Practical: Registers

Continuing with the trite university themed Vim 101 posts, I thought it would be useful to drop in the occasional practical lesson. Something for you to practice to develop good habits when using Vim.

One thing that tripped me up early on was registers. I managed to get used to yanking and putting text, but I kept overwriting the default register when I actually wanted to keep that content hanging around.

A few weeks ago I wrote about the black hole register, and I included a note about copying the default register. I believe that it's better to get used to thinking "should I yank this into a register?" before applying an operator command.

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Collaborative Vim

There are a few emerging solutions appearing for collaborating with Vim. The most obvious solution, which people are actually using for serious work, is to set up a server with your code, tmux, and Vim. In How We Use tmux for Remote Pair Programming, Joe Moore of Pivotal Labs talks about how to set this up and why he prefers this approach. Although it would be equally trivial to connect using GUI desktop sharing, the text-based approach has its own advantages:

Due to network latency GUI-based desktop screen sharing was intolerably slow for coding. tmux made network latency a non issue. My personal experience was that tmux + Vim was so fast when working remotely that it was usually indistinguishable from coding locally.

If you're remote pair programming, you could get a cheap virtual machine somewhere, set up tmux and Vim, then hand out ssh keys so people can connect to the same tmux instance safely.

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Script Roundup: vim-signify, vim-redl

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vim-signify (GitHub: mhinz / vim-signify, License: Vim), or Sy, by Marco Hinz, uses signs to show linewise changes in a file. It works with lots of version control systems: git, mercurial, darcs, bazaar, subversion, cvs, and rcs (phew!). It's configurable, and has some clever navigation features -- g:signify_mapping_next_hunk and g:signify_mapping_prev_hunk can be set to jump between changed lines.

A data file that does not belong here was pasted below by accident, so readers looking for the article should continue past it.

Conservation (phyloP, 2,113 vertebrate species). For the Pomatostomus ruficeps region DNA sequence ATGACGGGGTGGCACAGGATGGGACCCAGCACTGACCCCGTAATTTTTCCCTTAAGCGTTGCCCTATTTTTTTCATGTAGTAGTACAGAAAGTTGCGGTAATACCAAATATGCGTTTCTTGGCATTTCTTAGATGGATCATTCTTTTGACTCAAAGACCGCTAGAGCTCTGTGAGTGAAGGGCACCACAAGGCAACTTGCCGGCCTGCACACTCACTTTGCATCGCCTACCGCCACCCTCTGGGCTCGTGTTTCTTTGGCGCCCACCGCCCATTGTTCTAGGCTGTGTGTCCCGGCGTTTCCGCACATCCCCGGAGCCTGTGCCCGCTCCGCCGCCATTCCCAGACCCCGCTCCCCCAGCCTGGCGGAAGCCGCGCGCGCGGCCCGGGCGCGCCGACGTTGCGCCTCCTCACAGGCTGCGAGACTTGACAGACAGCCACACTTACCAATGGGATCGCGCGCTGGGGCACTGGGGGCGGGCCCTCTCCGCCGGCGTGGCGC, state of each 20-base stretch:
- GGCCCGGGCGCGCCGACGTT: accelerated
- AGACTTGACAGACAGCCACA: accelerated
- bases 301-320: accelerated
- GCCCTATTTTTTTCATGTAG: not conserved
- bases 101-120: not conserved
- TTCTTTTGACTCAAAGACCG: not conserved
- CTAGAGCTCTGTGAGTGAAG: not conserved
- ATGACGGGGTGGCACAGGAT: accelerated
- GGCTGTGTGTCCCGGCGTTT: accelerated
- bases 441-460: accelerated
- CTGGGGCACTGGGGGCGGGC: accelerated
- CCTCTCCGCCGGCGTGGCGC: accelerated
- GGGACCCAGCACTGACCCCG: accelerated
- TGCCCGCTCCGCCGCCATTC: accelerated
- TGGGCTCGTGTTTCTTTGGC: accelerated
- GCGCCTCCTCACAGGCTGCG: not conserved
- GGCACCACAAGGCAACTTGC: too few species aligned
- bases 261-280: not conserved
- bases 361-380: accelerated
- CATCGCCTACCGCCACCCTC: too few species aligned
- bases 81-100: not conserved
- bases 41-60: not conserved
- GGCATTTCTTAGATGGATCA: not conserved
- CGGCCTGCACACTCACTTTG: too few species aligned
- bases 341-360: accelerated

Other options allow the sign colours to be changed, and the plugin can be toggled per-buffer.

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Vim 101: Decoding Tab Titles

If you've managed to fit tabs into your workflow, then you've probably noticed curious numbers and signs that appear alongside the truncated filename. It's very easy to read this information once you know how: the number refers to the number of split windows in a tab, and the + means there is an unsaved file in the tab.

Decoding tabs

The tab bar itself is known as the 'tabline' (:help 'tabline'). If you executed :set tabline=hello then 'hello' would be displayed instead of the standard content. You can switch back to the default by typing :set tabline=.

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Polycephalous Plugins

Working in a modern command-line environment can offer several ways to manage multiple windows: Vim itself supports split windows and tabs, and many Vim users also use terminal multiplexers like tmux and GNU screen. However, there are those of us who also use a terminal that supports split windows and tabs, like iTerm2.

A new breed of Vim plugins can take advantage of all of these features to better support asynchronous tasks. For example, dispatch.vim by Tim Pope is a new one that can talk to tmux, screen, and iTerm to run time-consuming tasks in the background using Vim's standard compiler plugins. The intention is that you can asynchronously run test suites while continuing to work.

There's also Vitality by Steve Losh which enables Vim to communicate with iTerm2 and tmux.

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Script Roundup: eighties.vim, thwins